Haqqani Network: Your Local Caliphate

Ideology of The Haqqani Network

Ideology is an important aspect for any group; The Haqqani Network has a strict Islamist Fundamentalist outlook on the world, and believes in Wahhabi doctrine both within Islam and when interacting with infidels. The Haqqani Network has a relatively simple ideology, believing that the West needs to pull out of all Islamic countries and stop influencing their education and politics, and that Afghanistan (and all countries) should follow strict Sharia law interpretations.

The most unique aspect of the Haqqani Network is their focus on Western meddling in Islamic education. Most Islamic Terrorist groups such as Al-Qaeda or ISIS are focused predominantly on military and political control and vicious attacks on the west, but the Haqqani Network has a strong focus on education and internal politics within Islamic countries. Looking at the background of the founder, it is not surprising that a man who has a Ph.D values education and understands the ability for schooling to influence children one way or the other. This unique perspective on Islam and the world led the Haqqani Network to ally with Al-Qaeda and the Taliban; One organization (Al-Qaeda) seeks a worldwide reach for Islam, and another organization (The Taliban) that dominates the politics and education systems of a country through Islamization and Sharia Law. This ideological alignment with Al-Qaeda and the Taliban illustrates one of the principal tactics of the Haqqani Network: work with other groups to secure funding, foreign fighters and advance Islamist thoughts.

FILE - Security forces inspect near the site of an explosion where German Embassy is located in Kabul, Afghanistan, May 31, 2017. A massive explosion rocked a highly secure diplomatic area of Kabul on Wednesday morning, causing scores of casualties.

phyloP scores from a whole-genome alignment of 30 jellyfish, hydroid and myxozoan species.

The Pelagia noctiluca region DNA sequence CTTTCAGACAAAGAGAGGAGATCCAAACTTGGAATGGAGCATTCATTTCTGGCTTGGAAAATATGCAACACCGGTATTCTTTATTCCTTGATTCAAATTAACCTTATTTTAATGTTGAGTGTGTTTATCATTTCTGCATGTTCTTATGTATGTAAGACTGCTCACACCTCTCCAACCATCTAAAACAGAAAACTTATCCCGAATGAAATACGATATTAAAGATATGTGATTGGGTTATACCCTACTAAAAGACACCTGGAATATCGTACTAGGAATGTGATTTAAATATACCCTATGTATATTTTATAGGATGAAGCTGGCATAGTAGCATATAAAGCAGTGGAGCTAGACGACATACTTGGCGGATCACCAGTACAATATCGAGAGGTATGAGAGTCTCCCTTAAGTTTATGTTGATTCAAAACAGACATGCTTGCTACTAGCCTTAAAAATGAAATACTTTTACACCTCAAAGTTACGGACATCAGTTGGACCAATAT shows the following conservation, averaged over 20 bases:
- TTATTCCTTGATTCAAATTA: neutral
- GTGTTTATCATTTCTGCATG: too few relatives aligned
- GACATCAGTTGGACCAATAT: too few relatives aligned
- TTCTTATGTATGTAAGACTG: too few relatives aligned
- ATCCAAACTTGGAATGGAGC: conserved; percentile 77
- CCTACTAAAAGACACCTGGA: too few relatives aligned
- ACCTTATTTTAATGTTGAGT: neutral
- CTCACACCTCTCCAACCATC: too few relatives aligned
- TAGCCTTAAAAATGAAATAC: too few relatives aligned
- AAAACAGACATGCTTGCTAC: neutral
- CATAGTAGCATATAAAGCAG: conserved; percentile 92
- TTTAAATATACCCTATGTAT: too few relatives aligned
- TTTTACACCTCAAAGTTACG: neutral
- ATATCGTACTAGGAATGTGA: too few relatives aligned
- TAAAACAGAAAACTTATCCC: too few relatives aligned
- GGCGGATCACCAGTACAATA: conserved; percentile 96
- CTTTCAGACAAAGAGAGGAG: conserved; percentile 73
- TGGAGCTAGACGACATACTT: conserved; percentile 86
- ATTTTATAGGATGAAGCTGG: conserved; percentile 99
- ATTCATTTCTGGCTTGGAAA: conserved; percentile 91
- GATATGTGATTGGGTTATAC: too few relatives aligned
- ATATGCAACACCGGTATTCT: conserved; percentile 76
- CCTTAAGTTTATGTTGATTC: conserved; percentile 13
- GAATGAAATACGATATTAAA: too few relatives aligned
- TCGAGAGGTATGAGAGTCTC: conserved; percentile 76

Result of a Haqqani Network backed and executed terror attack.

Tactics of The Haqqani Network

The Haqqani Network and its affiliates have been fighting insurgent style warfare in Afghanistan since the 1970’s. They are experts at asymmetric warfare and fighting from small terrorist cells. They do not seek to re-invent guerilla warfare or try new techniques when it comes to waging war and carrying out terrorist attacks. Hospital bombings, ambushes on police forces, and attacks on schools are commonplace tactics for the Haqqani Network. They are also noted for conducting attacks close to the border with Pakistan and fleeing into the Waziristan area of Pakistan where they have built up support among locals. There is no need to change what has worked for decades against perceived outside threats to the Islamic fundamentalist lifestyle in Afghanistan. Where the Haqqani Network is very innovative tactically is in their strategy to acquire money and support.

Most insurgent and terrorist networks operate as a loosely affiliated group with multiple layers of cells; this structure means that they are also wary of any outsiders or outside influence. During the insurgency in Afghanistan, most Mujahedeen insurgent groups were not welcoming to Arabs and other foreign Muslims, but Haqqani welcomed folks like Osama Bin Laden and Abdullah Azzam. As his network developed, Haqqani also welcomed their money, political support, and Wahhabi doctrine. This tactic, accepting foreign money and foreign fighters has allowed the Haqqani Network to remain relevant for decades while other groups of fighters have withered without foreign money and foreign fighters. It is no surprise for the Haqqani Network to operate with a large foreign footprint, as the founder was educated in a Madrassa that was funded by foreign, Wahhabi money. The money and the foreign fighters allow the Haqqani Network to keep a continuous flow into Afghanistan where they are able to conduct insurgent activities and maintain pressure on NATO forces and the government of Afghanistan.

Leave a Reply

Fill in your details below or click an icon to log in:

WordPress.com Logo

You are commenting using your WordPress.com account. Log Out /  Change )

Twitter picture

You are commenting using your Twitter account. Log Out /  Change )

Facebook photo

You are commenting using your Facebook account. Log Out /  Change )

Connecting to %s